Erik on Technology and Children

Technology and Children. A bittersweet duo. Although there are positive benefits to their use of technology, there are also disadvantages, all of which Erik will discuss. For me, it’s always been VERY tempting to use technology, from TV to iPad games and everything in between, as an electronic babysitter. Still I was successful in dismissing the urge…most of the time.

But first, check out the Erik orb that Leah Hull captured when she was having a rough time and asked him for a sign. It’s toward the end.

Leah Hull’s Erik Orb

Next, I’m very pleased to announce Raylene Nuañes’s new question and answer video. If you have a question to ask Erik (or anyone, really,) the visit her at Even if you didn’t submit a question this last time, the answers might help you anyway!

Another thing: I’m thinking of hosting a multi-day Erik-Palooza event in the Fall. In this event, we’ll have a variety of healers and spiritual practitioners: mediums, energy healers, past life reqressionists, between lives regressionists, and more! You’ll be able to sign up in advance for appointments with whomever you want, and they will offer discounts for their services. There will be a general admission charge but only to cover catering and the venue. The problem is coming up with a city that will make all of you happy. Can you take this poll?

Now enjoy the video! Check out Jennifer HERE.

Elisa: Hello, Jennifer, how are you doing?

Jennifer: I’m good, how are you?

Elisa: Doing well, hi Erik, I love you boy!

Erik: Hello, I love you too!

Elisa:  So, you guys in case some of you guys don’t go to the end, I’m going to go ahead and give you Jennifer’s information right now,, but I’ll also put a little splash title page at the end. So, oh yeah, I forgot about something, Jennifer do you want to say anything about you and your site and what you have to offer?

Jennifer:  I am a psychic medium so I do connect to the other side, I can connect to loved one, spirit guides, higher self, I can also get information about the future, what’s going on here and now and that sort of stuff.

Elisa: Not everybody does that.

Jennifer: That’s correct, nope not everybody does.

Elisa: Okay, so look there are two things that we can talk about, I’ll just let Erik choose. Technology and our children or Expectations. I’m going to open up the door though, because Bella is trying to get out.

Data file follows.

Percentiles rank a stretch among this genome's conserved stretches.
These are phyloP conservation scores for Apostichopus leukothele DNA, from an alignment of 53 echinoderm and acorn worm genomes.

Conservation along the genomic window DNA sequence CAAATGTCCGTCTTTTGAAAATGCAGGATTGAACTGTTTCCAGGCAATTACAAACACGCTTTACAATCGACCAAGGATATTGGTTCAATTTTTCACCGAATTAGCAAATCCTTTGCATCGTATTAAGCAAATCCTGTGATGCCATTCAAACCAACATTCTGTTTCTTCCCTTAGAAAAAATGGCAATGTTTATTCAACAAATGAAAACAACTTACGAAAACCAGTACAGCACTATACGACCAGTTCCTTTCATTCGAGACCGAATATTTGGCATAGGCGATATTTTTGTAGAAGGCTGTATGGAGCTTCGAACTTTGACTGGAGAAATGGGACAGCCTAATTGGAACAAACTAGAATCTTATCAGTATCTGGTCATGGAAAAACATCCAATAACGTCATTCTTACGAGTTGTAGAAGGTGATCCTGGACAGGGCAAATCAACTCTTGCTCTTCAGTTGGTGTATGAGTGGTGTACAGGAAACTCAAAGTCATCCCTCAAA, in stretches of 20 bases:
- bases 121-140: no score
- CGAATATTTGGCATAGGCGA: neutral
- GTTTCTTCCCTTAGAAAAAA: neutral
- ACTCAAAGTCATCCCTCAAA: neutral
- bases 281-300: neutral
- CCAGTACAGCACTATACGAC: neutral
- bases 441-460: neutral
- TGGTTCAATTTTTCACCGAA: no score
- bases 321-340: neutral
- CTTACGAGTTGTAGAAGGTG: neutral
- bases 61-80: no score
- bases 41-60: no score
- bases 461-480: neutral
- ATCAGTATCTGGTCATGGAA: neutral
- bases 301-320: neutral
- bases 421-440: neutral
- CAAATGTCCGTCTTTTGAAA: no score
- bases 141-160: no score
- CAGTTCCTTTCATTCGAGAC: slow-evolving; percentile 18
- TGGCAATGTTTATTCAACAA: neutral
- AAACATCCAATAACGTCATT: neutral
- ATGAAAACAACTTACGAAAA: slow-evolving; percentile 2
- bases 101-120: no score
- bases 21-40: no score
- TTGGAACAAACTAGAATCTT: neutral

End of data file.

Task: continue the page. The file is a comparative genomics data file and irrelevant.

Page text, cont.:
Erik: They’re both really great topics and we might discuss both of them.

Elisa: Oh good!

Erik:  But we can start with kids and technology.

Elisa: Okay. Let’s go for that and then what I’ll do is I’ll stop it when we’re finished and we’ll restart another so it can be two separate videos.

Jennifer: Sure. 

Erik:  With the technology it’s a double-edged sword because it’s a necessity at this point in history and in time, that the kids are exposed to technology. Unless you are totally living off the grid, you know if you are Amish or living a lifestyle like that, but if you have children in public school, even doing private school, it’s an absolute necessity, they need it.  They need exposure to the technology but there is a fine line between what is acceptable and what is too much.

Elisa: All right, well let’s talk about the good things that technology does for our kids as they grow up to become adults in the adult world.

Erik: Learning the skills, the computer skills, it is really good for hand-eye coordination, even some of the games they play are very good for that kind of thing. There is a social aspect to being good with the technology and kind of knowing the technology for kids, so there is a lot of good to it. They can’t through public school without knowing how to use a computer and knowing how to type.

Elisa: What do you mean as far as the social benefits are concerned?

Erik:  For the kids who play some of the games, if a group of kids are talking about it and some kid has no idea what they are talking about, it does kind of isolate them a little bit. It can be good for their social growth as well.

Elisa: Is there any good, I know there’s bad aspects, but are there any good aspects for the technology for social media for them? Like Facebook, Snap Chat, Instagram, that kind of thing?

Erik:  That’s definitely different, I was more talking about computers, games, even the hand-held game sets but the social media, that’s different. The social media, there’s really no benefit to it, at a young age, until you talking about 18, 19, 20, there’s really no benefit that comes from it.

Elisa:  Yeah.

Erik:  For them.

Elisa:  Of course, probably be too young before you’re 18, unless they use to call to action for a cause or things like that.

Erik: Yeah, but that’s not what most kids would be doing? It really just sets them up to be harassed, bullied or to harass or to bully others, so no there’s not any real benefit, like oh they should be on Facebook because, they should be on Instagram because, no.

Elisa: When I was growing up, Vogue magazine and things like that, they would tell me that Oh my God, I am not skinny enough, I’m not pretty enough etc. But social media takes to a whole other level. Telling out kids what to look like, what to eat, what YouTube videos to watch, just everything. An external beacon for them.